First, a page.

Indigo dye

Indigo refers both to the blue pigment used as a dye and to indigo plants of the genus Indigofera. Indigo dye has been used for thousands of years by civilizations all over the world to dye fabric blue. It has been the most famous and most widely used natural dye throughout history and is still extremely popular today as evidenced by the familiar colour of blue jeans.


Madder dye

Madder dye plants make one of the most light-fast of natural dyes that has been in use for thousands of years.

The fleshy swollen madder roots produce madder red dye which is sensitive to temperature and to the mineral content of the water. Alizarin is the main chemical compound in this important natural dye and produces the red colour.




Pomegranates dye

Steeped in history and romance pomegranates have long been cultivated, they’re even biblical. I find myself lucky to be living in a place they grow prolifically, they’re packed with usefulness and in my case a botanical dye. Overall the pomegranate is an attractive shrub or small tree and is more or less spiny, and extremely long-lived. The fruit is widely praised for the juice, but I’m after the brilliant dye properties great for coloring textiles. The dye properties are found in both the rind and the flowers. Each pomegranate has a tough, leathery skin or rind, basically yellow, more or less overlaid with light or deep pink or rich red. The interior is separated by membranous walls and white spongy tissue (rag) into compartments packed with transparent sacs filled with tart, flavorful, fleshy, juicy, red, pink or whitish pulp (technically the aril). In each sac, there is one white or red, angular, soft or hard seed. All parts of the tree have been utilized: root bark, rind, flowers, leaves, and obviously the fruit, all of which have high tannin content, making it useful for curing leather, yielding dye, and medicinal uses. Ink can be made by steeping the leaves in vinegar. When dyeing I go whole hog, using the entire fruit and crushing or breaking the surface either before or after soaking them in water. Taking the time to remove the seeds for eating before using the rind for dying is an option. The fruit size depends on the plant variety. I have been harvesting from a shrub type that produces smaller fruits which is why I have not bothered removing the precious seeds before using the whole fruit as a dye source.



Henna (Lawsonia inermis, also known as hina, the henna tree, the mignonette tree, and the Egyptian privet) is a flowering plant and the sole species of the Lawsonia genus. The English name “henna” comes from the Arabic حِنَّاء‎ (ALA-LC: ḥinnāʾ; pronounced [ħɪnˈnæːʔ]) or, colloquially حنا‎, loosely pronounced as /ħinna/.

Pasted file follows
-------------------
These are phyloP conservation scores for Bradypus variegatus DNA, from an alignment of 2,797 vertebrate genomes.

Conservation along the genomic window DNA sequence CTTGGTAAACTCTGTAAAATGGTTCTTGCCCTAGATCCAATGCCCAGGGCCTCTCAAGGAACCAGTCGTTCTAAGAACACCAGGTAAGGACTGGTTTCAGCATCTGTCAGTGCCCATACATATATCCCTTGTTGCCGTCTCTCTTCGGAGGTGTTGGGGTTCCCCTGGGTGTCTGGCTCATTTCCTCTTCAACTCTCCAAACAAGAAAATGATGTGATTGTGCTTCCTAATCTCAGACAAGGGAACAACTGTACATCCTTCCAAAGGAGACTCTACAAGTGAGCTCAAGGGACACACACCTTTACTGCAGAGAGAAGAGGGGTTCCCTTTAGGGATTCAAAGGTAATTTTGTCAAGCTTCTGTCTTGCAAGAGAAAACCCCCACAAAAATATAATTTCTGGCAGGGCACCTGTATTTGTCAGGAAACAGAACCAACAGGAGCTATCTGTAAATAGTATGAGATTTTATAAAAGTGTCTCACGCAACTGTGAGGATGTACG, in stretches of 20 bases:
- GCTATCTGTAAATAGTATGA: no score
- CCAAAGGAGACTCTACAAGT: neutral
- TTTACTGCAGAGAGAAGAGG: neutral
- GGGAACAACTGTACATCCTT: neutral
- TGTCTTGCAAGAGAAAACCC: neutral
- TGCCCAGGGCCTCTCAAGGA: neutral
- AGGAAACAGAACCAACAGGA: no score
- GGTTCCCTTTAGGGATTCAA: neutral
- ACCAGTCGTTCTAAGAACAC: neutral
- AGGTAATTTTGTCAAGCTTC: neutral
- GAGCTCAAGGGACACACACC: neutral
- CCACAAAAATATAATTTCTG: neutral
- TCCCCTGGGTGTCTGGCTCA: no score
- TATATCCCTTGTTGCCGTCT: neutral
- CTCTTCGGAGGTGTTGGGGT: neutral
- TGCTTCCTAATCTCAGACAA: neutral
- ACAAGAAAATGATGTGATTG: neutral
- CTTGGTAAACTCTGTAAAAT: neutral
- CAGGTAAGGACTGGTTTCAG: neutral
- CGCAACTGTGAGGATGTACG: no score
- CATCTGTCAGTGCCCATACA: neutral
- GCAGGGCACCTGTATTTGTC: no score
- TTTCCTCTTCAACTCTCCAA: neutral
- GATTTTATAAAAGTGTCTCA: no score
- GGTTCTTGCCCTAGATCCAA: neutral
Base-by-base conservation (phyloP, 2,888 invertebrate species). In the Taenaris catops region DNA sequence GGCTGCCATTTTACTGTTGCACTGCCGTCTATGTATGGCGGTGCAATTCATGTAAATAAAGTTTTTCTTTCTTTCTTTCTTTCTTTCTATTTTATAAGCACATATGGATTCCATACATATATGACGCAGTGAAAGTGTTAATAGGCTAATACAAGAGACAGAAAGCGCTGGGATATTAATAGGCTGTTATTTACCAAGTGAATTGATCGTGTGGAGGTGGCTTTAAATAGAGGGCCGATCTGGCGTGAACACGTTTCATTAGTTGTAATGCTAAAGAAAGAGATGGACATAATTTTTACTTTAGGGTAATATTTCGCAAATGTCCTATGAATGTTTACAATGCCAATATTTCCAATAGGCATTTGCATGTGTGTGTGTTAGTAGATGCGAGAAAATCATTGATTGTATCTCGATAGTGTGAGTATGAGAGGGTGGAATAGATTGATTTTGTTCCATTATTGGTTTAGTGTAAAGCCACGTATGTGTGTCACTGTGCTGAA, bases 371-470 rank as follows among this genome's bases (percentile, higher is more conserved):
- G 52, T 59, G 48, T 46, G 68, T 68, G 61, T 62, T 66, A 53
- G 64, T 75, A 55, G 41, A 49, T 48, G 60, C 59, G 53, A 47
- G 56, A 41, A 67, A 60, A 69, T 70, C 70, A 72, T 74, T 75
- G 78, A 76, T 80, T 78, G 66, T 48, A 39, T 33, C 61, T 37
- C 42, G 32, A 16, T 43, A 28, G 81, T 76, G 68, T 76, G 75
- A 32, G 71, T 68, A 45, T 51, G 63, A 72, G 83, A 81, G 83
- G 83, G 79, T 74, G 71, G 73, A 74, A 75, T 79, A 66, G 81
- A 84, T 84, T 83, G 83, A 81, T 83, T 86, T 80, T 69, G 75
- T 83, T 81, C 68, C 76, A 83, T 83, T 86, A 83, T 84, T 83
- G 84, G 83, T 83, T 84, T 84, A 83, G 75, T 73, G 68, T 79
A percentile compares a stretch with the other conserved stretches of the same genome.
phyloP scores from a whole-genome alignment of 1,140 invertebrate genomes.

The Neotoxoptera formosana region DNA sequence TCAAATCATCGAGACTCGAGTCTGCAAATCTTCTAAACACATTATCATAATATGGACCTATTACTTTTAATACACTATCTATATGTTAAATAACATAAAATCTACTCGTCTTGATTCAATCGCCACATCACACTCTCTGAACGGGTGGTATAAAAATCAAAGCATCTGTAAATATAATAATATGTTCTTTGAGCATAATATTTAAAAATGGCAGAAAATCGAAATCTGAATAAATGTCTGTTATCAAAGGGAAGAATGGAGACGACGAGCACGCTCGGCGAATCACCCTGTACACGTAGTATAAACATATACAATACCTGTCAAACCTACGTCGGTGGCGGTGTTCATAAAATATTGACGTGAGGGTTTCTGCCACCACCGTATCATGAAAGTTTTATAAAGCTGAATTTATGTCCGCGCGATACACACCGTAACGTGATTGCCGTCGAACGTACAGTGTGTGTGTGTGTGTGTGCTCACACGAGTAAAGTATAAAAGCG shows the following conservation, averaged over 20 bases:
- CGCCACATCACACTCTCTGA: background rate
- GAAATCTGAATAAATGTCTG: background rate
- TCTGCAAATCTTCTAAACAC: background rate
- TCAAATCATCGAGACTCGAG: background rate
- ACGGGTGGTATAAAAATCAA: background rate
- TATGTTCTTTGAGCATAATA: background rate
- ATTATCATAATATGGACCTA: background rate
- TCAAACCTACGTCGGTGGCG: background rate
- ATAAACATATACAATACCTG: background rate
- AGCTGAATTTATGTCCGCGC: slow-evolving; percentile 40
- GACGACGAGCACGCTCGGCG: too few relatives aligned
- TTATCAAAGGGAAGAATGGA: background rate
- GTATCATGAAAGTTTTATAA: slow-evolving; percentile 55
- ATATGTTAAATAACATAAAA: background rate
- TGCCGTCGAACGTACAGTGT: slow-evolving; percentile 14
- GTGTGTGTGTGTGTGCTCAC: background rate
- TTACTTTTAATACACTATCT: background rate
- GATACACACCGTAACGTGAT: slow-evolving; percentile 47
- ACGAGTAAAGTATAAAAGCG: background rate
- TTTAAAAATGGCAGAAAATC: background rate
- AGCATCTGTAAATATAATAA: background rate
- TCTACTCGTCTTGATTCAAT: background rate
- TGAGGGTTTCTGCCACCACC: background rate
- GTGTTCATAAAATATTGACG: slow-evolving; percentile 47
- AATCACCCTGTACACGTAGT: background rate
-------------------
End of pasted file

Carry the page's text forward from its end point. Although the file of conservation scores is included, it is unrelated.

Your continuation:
The name henna also refers to the dye prepared from the plant and the art of temporary tattooing based on those dyes (see also Mehndi). Henna has been used since antiquity to dye skin, hair, and fingernails, as well as fabrics including silk, wool, and leather. The name is used in other skin and hair dyes, such as black henna and neutral henna, neither of which is derived from the henna plant.

Historically, henna was used for cosmetic purposes in Ancient Egypt, as well as other parts of North Africa, the Horn of Africa, the Arabian Peninsula, the Near East and South Asia. It was also popular among women in Iberia and elsewhere in Europe during the 19th-century. Bridal henna nights remain an important custom in many of these areas, particularly among traditional families.



Shellac is a resin secreted by the female lac bug, on trees in the forests of India and Thailand. It is processed and sold as dry flakes (pictured at right), which are dissolved in ethanol to make liquid shellac, which is used as a brush-on colorant, food glaze and wood finish. Shellac functions as a tough natural primer, sanding sealant, tannin-blocker, odour-blocker, stain, and high-gloss varnish. Shellac was once used in electrical applications as it possesses good insulation qualities and it seals out moisture. Phonograph (gramophone) records were also made of it during the 78-rpm recording era which ended in the west during the 1950s.

From the time it replaced oil and wax finishes in the 19th century, shellac was one of the dominant wood finishes in the western world until it was largely replaced by nitrocellulose lacquer in the 1920s and 1930s.